Do your greens look tired in hot weather even when you irrigate sufficiently? The answer may lie in the soil gas profile. High temperature and soil moisture results in elevated soil CO2 and decreased soil O2 to levels that can be detrimental to bentgrass on golf course putting greens. Roots need O2 for respiration and give off CO2 in the process. Gas exchange from the soil to the air must occur to allow O2 infiltration and avoid CO2 buildup. That’s why soil aerification is important.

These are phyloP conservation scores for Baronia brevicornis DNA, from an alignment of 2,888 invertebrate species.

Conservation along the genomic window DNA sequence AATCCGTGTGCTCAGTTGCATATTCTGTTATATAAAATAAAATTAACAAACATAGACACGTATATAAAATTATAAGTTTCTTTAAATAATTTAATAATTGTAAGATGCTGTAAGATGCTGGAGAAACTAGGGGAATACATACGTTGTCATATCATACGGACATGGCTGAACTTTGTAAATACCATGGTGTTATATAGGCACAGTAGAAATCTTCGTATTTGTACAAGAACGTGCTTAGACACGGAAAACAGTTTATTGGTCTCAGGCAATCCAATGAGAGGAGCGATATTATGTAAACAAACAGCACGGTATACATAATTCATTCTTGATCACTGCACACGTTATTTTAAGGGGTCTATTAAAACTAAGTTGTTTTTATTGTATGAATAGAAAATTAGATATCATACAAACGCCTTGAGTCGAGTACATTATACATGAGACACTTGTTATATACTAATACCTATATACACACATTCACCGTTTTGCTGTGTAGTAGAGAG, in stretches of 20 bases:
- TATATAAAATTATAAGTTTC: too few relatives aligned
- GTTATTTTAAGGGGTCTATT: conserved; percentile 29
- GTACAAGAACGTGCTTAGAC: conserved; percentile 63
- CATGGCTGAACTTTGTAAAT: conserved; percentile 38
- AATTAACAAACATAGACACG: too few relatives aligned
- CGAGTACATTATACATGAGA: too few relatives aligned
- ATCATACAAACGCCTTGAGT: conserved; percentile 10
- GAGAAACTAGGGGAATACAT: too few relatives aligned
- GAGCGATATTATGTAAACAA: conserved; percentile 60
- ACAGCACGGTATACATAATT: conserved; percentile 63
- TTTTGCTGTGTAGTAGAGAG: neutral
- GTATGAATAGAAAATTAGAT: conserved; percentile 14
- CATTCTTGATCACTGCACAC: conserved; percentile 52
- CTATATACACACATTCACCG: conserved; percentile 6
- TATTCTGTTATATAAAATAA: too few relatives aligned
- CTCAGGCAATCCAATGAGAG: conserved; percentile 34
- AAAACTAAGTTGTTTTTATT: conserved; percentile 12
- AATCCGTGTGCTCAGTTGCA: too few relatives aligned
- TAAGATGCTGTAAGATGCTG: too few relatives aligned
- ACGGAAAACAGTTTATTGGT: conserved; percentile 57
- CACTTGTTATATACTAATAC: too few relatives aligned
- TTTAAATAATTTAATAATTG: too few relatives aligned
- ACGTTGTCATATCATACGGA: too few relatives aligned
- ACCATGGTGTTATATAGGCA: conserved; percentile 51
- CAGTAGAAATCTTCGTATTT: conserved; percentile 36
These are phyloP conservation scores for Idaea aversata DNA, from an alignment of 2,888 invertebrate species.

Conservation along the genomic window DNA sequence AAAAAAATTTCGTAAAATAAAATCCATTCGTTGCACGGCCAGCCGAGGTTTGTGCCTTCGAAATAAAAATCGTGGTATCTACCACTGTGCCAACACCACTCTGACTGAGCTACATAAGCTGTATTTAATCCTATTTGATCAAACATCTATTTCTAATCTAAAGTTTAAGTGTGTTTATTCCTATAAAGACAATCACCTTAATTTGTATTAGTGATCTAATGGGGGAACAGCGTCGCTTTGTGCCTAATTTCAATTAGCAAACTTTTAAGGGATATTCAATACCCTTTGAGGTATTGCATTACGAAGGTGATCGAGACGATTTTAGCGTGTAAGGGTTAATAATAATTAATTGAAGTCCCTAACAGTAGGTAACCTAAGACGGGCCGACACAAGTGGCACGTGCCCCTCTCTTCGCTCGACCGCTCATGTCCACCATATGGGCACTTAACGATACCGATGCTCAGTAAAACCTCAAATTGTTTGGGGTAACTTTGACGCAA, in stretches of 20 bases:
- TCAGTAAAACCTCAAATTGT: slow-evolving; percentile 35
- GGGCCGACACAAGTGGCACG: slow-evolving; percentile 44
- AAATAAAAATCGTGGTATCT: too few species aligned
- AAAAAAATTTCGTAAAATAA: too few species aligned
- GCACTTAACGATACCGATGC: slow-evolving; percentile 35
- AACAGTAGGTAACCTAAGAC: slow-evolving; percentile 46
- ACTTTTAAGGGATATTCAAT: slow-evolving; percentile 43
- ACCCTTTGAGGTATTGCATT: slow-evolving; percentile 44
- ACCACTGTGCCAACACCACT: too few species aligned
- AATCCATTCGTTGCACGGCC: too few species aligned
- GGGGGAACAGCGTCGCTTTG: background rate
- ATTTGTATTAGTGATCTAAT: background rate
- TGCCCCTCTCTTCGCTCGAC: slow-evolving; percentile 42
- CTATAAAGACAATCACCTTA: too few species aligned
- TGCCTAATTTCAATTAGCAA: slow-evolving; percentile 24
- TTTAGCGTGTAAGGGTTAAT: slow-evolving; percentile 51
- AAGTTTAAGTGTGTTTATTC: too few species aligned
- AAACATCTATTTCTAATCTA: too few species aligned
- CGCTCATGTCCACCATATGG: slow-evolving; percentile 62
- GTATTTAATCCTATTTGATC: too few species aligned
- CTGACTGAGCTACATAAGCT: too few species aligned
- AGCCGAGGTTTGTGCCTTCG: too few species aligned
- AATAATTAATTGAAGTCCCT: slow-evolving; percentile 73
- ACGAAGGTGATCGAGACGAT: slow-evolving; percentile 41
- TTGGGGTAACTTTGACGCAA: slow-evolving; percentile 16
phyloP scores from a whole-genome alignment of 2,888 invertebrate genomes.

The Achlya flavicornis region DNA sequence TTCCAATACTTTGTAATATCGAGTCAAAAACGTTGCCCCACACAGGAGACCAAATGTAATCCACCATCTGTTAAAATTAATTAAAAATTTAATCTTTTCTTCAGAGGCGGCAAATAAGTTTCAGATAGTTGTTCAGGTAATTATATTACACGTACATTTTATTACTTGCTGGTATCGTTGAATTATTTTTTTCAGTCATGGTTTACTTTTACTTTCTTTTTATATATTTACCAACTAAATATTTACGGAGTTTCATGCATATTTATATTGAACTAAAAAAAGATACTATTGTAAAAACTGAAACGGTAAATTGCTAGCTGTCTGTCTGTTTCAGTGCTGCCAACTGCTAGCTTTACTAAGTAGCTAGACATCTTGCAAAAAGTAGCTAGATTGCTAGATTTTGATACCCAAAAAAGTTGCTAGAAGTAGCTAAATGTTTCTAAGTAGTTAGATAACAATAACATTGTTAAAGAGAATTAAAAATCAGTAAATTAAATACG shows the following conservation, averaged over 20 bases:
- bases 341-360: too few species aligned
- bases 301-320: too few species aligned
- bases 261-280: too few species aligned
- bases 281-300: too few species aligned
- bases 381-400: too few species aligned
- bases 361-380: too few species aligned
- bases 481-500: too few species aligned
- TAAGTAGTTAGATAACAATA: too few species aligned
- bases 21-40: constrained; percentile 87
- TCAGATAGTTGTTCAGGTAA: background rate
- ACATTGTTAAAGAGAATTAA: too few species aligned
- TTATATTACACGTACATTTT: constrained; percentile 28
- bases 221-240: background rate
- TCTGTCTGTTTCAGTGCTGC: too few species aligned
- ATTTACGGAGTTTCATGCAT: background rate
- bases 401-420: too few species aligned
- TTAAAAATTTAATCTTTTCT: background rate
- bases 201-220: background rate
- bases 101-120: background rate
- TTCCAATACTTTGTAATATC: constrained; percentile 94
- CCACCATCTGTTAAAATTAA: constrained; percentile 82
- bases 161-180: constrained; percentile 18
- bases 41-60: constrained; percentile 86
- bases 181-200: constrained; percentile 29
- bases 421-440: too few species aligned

Researchers at Clemson University artificially elevated CO2 in a USGA specification bentgrass putting green to learn more about soil atmosphere effects. They found that root mass and depth decreased by 40% when the CO2 level was raised above 2.5% for 20 days, but turf quality did not suffer visually. When the soil CO2 was raised to 10%, visual quality became unacceptable. The researchers warned that high soil CO2 could predispose turf to other stress factors.